In going through various boxes to find things to hang in my office walls, I found the picture of myself that hung at the Mover & Shaker luncheon reception back in 2010. My friend Mo had saved it and mailed it to me since I had split before the end of that social event for some reason or another. Looking at it on the eve of the New Year, I had to take time to pause and reflect on that moment and everything afterward.
Even though the passage of time has been only half a decade, it felt like a lifetime ago. I’ve been divorced, moved, remarried, moved again, found a new job, bought a house (and, of course, moved again), and am now an expectant father. It’s not that the Andy of 2010 wouldn’t have predicted some of those events, but back then I was very much focused on my librarian career. I wanted to speak at conferences, meet my peers across the country, and put my mark on the profession. I can readily admit that I was naïve; I hadn’t really done much at that point so I really didn’t have much to say. But if it worked as a ticket to travel and meet people, then I was going to use it.
At the time, it was also an escape. Back then, the library administration wasn’t interested in professional development, staff morale, or properly managing any of the talent individuals (and there were many) who worked at the library system. Promotions were put on hold for years and there were little to no advancement opportunities. Moving for a position isn’t just for the new graduates; it’s very true when it comes to career options down the line. At least I loved the people I worked with at my branch, even if the work lacked challenge I really wanted. Later that same year, my involvement in the public embarrassment of the Revolutionary Voices book removals netted me the somewhat deserved blame for the embarrassment to the administration and the library system, which turned me into persona non grata. I wouldn’t get out of that dog house until they retired two years later; needless to say, it was a very long time to be in exile.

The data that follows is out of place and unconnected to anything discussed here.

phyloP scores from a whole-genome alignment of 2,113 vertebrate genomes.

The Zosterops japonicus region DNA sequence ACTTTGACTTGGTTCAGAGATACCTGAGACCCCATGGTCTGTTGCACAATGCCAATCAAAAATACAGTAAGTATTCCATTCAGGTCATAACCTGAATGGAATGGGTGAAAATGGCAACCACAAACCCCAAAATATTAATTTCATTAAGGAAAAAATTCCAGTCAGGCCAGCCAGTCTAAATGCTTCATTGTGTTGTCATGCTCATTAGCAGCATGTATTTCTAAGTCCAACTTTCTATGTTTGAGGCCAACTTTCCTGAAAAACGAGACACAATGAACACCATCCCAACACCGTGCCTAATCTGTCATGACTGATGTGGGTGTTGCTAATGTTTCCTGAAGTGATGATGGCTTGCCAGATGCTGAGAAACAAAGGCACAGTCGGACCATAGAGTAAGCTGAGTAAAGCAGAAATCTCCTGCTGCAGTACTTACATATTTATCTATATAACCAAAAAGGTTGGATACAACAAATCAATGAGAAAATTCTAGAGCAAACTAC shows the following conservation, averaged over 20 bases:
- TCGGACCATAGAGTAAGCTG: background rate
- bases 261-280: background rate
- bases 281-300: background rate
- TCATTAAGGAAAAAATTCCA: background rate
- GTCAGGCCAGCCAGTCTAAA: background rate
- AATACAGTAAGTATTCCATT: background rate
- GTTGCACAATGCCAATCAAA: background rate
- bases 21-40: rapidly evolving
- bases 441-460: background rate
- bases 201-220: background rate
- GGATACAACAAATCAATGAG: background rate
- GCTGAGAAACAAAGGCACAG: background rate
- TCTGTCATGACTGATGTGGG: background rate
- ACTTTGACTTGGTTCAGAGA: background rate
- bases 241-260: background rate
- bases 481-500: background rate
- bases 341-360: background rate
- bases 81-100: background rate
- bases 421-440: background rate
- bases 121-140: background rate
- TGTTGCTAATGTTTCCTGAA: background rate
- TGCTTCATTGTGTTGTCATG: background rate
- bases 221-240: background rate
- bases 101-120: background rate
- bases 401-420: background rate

I feel very different about the librarian part of the social media world these days. It feels more contentious, jaded, and trivial. In the last few years, I was more reluctant to interact for fear of being labeled the ‘worst person in the world’ on the basis of a single tweet that might offend someone. It directly conflicted with my passionate beliefs in the freedom of speech and expression, even in the ugly, awful, and distasteful. I got a few slaps on the wrist in that time period, a strange and sick paradox of a profession that professes to defend the vulgar and profane.
I have no interest in re-fighting those battles for even the thought of them makes me emotionally exhausted. I am just left with a heavy heart, sad and disappointed. It would be easy to be mean, to deliver a comeuppance to those I find intolerable. I have the energy for it, but I lack the will and interest to do so. Maybe this is what maturity looks like, but I try to remember that there are human beings on the other end of the screen. Move on, I think, just move on.